News December 14, 2018

Judge puts final figure on ‘Blurred Lines’ damages close to $5m

Staff Writer
Judge puts final figure on ‘Blurred Lines’ damages close to $5m

The long-running lawsuit involving Robin Thicke and Pharrell Williams reached the final post this week when a Californian federal judge decided that the two performers had to pay close to $5 million in damages to the Marvin Gaye family.

The actual figure was $4,983,766.85.

According to Billboard, Judge John A. Kronstadt broke down the figures:

Thicke, Williams and Williams’ More Water From Nazareth Publishing Inc: $2,848,846.50.

Thicke: a further $1,768,191.88.

Williams and his publishing company: another $357,630.96.

For being “heavily inspired” by Gaye’s 1977 hit “Got to Give It Up”, Thicke and Williams will be sharing future recording and publishing royalties with the family.

The “Blurred Lines” case has aroused much interest from the artistic and legal communities on when “inspiration” and “homage” ends and “theft” begins.

In this case, as Thicke recalled to GQ magazine on the 2012 session, “Pharrell and I were in the studio and …I was like, ‘Damn, we should make something like that [‘Got to Give It Up’], something with that groove.’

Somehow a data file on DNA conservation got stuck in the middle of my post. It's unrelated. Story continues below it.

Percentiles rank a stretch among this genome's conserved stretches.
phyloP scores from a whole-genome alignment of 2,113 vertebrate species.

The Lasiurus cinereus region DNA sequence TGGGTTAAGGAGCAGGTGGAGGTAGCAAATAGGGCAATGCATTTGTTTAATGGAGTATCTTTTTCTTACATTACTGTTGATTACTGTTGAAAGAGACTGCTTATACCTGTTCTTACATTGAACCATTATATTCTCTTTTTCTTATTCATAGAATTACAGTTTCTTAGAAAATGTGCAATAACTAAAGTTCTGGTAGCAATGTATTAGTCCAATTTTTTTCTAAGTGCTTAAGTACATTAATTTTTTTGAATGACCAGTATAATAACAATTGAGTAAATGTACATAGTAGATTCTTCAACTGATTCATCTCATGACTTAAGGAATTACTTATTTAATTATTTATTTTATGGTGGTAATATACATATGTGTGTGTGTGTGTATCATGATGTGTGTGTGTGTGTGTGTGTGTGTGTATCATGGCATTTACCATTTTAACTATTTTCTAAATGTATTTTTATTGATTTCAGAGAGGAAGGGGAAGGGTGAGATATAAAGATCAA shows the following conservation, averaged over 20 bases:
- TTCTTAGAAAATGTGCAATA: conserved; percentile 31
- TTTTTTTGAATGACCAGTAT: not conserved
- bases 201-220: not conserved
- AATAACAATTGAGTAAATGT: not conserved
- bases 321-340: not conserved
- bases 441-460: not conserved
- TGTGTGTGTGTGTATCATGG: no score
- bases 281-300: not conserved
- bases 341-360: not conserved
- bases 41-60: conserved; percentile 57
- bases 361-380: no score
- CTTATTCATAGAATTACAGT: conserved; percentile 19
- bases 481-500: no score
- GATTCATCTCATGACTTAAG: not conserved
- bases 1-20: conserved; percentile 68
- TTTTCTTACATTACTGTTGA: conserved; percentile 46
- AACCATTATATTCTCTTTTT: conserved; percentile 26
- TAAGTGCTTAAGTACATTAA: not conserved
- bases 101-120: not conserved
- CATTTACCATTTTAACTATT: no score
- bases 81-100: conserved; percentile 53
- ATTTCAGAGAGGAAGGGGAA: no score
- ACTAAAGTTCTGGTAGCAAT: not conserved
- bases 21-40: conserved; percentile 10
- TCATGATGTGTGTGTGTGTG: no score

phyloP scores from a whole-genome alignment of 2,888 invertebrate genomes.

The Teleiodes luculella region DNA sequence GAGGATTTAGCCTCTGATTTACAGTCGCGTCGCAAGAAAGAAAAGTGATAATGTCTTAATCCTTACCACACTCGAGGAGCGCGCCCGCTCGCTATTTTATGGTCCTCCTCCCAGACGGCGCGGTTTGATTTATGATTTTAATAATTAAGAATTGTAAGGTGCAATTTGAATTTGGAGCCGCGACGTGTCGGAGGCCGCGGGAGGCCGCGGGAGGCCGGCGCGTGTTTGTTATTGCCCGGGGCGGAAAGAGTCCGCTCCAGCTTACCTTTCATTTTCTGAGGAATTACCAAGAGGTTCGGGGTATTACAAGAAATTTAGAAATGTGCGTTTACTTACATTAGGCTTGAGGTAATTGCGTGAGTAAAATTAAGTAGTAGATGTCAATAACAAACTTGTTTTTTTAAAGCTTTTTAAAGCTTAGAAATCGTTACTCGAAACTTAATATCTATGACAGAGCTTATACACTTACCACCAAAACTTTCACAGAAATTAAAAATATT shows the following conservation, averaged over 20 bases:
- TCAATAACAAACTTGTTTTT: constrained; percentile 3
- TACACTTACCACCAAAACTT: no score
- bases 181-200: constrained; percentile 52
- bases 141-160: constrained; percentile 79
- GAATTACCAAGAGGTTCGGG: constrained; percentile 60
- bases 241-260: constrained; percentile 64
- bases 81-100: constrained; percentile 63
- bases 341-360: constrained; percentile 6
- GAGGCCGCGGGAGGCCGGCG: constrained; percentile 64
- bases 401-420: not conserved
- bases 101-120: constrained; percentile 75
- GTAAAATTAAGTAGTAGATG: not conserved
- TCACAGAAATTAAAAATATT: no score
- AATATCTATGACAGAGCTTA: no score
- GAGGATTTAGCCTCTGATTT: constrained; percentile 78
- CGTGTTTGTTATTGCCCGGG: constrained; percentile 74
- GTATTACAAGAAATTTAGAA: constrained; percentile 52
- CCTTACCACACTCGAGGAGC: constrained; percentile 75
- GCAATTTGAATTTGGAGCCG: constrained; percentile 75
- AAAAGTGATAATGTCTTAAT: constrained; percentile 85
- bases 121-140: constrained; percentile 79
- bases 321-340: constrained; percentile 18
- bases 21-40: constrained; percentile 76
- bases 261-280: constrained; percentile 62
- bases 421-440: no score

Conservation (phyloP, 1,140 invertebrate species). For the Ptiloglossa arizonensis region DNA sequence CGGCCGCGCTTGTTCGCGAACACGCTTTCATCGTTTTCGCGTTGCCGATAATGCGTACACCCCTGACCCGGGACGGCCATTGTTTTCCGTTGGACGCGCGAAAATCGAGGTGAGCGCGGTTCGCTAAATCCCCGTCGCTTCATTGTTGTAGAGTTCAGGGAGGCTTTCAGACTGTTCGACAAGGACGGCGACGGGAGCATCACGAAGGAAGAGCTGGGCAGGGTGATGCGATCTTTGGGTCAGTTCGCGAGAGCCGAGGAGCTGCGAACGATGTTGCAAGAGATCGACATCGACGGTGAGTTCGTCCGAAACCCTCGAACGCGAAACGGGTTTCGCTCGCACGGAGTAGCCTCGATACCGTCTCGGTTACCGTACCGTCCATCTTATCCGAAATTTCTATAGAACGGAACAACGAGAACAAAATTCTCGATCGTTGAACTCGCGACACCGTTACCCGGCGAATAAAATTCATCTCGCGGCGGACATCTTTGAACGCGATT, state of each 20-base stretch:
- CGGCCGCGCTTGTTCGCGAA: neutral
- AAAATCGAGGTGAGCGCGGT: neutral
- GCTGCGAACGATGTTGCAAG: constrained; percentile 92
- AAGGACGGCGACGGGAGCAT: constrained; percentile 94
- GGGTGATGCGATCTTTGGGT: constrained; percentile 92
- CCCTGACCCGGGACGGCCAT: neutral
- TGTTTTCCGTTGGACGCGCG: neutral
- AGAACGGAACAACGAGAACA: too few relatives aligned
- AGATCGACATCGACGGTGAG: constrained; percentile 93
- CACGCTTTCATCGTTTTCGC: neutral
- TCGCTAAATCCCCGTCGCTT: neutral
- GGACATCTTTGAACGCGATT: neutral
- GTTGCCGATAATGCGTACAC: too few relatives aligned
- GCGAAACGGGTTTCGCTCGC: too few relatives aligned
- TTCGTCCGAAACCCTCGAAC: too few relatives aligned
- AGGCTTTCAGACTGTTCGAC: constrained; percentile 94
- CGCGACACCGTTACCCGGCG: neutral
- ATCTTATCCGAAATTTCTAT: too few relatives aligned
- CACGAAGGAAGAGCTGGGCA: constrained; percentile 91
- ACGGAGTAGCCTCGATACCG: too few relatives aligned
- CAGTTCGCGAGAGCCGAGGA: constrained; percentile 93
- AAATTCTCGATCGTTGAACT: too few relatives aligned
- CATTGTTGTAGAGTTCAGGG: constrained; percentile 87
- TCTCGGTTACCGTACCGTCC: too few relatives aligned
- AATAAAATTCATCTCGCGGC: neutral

“Then he started playing a little something and we literally wrote the song in about half an hour and recorded it.

“He and I would go back and forth where I’d sing a line and he’d be like, “Hey, hey, hey!” We started acting like we were two old men on a porch hollering at girls like, ‘Hey, where you going, girl? Come over here!’.”

‘Blurred Lines’ was released on March 26, 2013, in the US through Pharrell’s label Star Trak Recordings.

It hit #1 in 25 countries, including Australia where it was certified quadruple platinum for shipments of 280,000.

In 2013, Gaye’s family and Bridgeport Music initiated a copyright infringement suit.

In March 2015, a jury’s verdict resulted in a $7.3 million award.

The judge reduced the figure to $5.3 million.

In 2016, Thicke and Williams appealed the verdict and tried to overturn the decision.

A federal appeals court upheld the verdict in March 2018.

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